The art of Dolly Gripping is like no other job in the world. It falls to us to work out the mechanics of a particular shot, as well as offer a smooth, aesthetically pleasing move which makes the shot work and delivers emotion to the scene. It's the ultimate blend of engineering and art. This website is a place for professionals in motion picture camera platform movement to meet and swap tips, stories, and gripe a little about the difficulties we often face, but rarely get to talk about among ourselves. It's also a place for aspiring Dolly Grips to learn a little something from the old pros. So, welcome. Look around and join our little community. The site is run by myself, D, and Azurgrip, two guys who have each spent the last 20 years moving cameras around film sets. But it also benefits from the readership and participation of hundreds of Dolly and Key Grips from around the world, men and women who have helped deliver some of the most memorable and beautiful moving shots on film. So if you have any questions, please ask. You can ask questions or make comments on our message forum, which is below, just above the photos, or email us at dollygrippery at gmail dot com. We, or one of the experienced grips who frequent this site will answer.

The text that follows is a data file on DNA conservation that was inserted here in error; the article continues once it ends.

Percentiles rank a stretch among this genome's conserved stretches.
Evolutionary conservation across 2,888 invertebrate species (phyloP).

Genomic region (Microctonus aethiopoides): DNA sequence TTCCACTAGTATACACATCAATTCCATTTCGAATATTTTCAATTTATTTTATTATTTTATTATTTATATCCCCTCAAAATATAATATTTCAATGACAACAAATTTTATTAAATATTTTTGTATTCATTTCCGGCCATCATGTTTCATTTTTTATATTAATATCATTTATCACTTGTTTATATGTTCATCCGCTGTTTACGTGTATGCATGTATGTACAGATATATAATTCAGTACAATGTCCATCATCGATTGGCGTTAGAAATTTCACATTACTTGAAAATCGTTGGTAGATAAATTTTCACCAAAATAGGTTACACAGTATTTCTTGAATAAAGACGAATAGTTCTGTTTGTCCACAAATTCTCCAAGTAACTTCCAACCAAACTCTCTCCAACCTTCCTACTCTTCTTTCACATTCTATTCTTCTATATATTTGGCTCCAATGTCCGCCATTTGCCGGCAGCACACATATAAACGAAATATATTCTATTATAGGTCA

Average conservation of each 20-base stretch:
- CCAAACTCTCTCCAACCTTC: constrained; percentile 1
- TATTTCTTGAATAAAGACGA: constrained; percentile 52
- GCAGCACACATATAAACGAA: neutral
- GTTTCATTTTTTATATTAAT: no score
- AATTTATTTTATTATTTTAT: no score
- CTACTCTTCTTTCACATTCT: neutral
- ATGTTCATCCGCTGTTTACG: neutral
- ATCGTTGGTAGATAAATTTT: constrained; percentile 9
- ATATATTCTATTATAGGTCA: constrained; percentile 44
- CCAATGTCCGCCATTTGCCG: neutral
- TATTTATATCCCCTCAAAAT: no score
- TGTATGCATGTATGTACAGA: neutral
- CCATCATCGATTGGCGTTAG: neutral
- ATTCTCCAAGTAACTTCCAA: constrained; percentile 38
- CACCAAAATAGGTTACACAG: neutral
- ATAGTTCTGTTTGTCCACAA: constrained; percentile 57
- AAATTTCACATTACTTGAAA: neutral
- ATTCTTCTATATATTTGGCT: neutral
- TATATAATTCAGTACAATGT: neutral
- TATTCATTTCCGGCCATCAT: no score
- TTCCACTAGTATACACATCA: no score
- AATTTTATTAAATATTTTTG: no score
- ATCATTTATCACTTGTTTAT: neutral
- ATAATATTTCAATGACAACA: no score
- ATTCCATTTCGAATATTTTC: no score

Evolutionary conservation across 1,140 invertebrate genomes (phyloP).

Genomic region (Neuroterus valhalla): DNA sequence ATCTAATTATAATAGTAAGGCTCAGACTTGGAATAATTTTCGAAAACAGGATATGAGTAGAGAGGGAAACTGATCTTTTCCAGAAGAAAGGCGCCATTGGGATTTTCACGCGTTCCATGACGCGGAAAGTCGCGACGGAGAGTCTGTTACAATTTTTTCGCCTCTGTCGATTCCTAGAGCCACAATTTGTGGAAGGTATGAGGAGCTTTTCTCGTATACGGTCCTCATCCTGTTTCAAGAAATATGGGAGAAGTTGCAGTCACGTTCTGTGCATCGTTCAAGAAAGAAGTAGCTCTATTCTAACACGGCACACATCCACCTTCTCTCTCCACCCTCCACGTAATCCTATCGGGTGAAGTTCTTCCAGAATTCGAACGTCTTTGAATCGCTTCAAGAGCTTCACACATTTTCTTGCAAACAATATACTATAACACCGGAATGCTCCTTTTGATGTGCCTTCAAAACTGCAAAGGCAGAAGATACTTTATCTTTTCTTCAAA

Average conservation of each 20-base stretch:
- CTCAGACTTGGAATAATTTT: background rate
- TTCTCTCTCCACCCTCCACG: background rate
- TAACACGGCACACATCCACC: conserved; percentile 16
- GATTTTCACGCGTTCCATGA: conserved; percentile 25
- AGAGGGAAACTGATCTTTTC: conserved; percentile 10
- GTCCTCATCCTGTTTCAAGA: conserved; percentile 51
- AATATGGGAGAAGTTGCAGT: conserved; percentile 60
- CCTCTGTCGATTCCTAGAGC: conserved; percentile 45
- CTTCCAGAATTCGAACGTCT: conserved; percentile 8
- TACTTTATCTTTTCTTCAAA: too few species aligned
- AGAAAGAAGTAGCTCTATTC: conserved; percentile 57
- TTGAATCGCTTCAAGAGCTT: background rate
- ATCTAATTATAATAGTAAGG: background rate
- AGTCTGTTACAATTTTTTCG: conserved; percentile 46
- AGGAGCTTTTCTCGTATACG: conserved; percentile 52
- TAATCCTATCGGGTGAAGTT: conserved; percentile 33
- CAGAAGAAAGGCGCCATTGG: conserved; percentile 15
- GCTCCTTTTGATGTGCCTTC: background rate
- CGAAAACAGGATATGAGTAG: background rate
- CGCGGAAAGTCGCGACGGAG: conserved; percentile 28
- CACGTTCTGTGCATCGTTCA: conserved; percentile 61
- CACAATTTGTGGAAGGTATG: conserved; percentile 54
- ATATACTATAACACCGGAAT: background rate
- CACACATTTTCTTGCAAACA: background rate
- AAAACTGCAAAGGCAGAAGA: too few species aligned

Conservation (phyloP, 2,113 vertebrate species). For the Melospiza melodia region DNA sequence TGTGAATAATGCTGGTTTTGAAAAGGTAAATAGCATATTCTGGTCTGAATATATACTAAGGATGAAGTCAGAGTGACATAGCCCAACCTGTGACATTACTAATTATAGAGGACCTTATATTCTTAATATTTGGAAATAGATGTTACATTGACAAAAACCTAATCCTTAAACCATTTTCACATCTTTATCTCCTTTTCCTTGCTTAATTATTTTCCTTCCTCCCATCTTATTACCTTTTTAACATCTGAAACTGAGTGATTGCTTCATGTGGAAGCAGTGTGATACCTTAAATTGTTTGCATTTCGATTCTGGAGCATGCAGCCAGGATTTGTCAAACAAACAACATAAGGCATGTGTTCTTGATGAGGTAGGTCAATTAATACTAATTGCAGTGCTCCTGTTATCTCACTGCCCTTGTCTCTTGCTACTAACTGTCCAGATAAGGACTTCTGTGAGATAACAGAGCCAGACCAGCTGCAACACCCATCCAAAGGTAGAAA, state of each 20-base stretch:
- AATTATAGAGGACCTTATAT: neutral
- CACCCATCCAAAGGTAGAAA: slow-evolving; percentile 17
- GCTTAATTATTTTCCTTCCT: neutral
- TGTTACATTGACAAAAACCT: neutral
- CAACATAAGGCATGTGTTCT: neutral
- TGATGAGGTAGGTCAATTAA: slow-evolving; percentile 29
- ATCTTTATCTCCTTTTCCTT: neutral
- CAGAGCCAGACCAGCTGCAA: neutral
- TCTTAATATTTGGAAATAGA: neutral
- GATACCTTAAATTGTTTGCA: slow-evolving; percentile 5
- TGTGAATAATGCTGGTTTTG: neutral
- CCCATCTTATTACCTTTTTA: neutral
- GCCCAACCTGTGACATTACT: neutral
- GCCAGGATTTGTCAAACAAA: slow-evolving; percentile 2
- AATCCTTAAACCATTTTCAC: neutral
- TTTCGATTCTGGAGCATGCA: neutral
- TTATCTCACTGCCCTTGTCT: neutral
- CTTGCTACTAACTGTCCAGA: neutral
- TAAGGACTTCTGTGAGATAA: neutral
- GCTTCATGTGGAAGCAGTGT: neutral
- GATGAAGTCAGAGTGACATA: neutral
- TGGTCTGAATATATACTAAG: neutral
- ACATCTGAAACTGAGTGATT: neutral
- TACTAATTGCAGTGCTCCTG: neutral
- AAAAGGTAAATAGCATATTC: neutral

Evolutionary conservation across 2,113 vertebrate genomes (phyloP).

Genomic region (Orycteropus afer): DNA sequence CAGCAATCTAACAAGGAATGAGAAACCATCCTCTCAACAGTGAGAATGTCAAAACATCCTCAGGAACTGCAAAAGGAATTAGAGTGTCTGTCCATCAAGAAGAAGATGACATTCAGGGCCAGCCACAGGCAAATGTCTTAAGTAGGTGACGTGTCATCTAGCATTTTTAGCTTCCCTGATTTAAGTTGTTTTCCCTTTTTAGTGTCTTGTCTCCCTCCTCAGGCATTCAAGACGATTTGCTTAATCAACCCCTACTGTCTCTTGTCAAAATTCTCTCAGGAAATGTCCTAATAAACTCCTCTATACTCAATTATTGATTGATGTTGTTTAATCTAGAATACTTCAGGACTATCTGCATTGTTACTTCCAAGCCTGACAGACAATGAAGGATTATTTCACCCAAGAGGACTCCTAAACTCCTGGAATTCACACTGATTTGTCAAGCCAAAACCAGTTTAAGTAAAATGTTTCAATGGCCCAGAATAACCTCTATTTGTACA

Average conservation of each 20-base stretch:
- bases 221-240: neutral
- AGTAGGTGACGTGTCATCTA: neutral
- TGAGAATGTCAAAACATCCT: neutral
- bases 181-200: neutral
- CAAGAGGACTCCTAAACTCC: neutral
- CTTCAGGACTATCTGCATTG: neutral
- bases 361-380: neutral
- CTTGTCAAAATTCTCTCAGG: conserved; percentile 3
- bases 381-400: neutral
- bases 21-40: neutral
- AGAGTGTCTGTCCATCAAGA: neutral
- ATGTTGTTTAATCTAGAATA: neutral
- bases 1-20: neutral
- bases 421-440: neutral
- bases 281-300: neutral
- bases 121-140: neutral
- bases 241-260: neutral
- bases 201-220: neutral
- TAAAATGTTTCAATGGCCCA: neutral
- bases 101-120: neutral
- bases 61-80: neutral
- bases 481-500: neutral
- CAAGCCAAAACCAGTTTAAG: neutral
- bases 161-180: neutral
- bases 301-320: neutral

If you're looking for something in particular, please check out the "Links" section. Everything from equipment in India, to glamour shots of grips can be found there.
What you won't find here: How to make a dolly out of plywood, info on the Wa11y Dolly, anything about how to move a boat.
here is a link to picture and drawing
Onno- how long did you have to design and then to build the rig?
From the initial idea of the spot until first shooting was 6 weeks.
Most of the time spend was thinking on the design and its options and disabilities. The actually design-drwaings lasted less then a day. Manufacturing some special parts and building the rig was 3 days work, 1 person.
Manteling and dismanteling the rig on the locations took us a bit over the hour. Most of time spend was lining up the camera in all its axes.. (having done one ax always seems to change the other 3...-)
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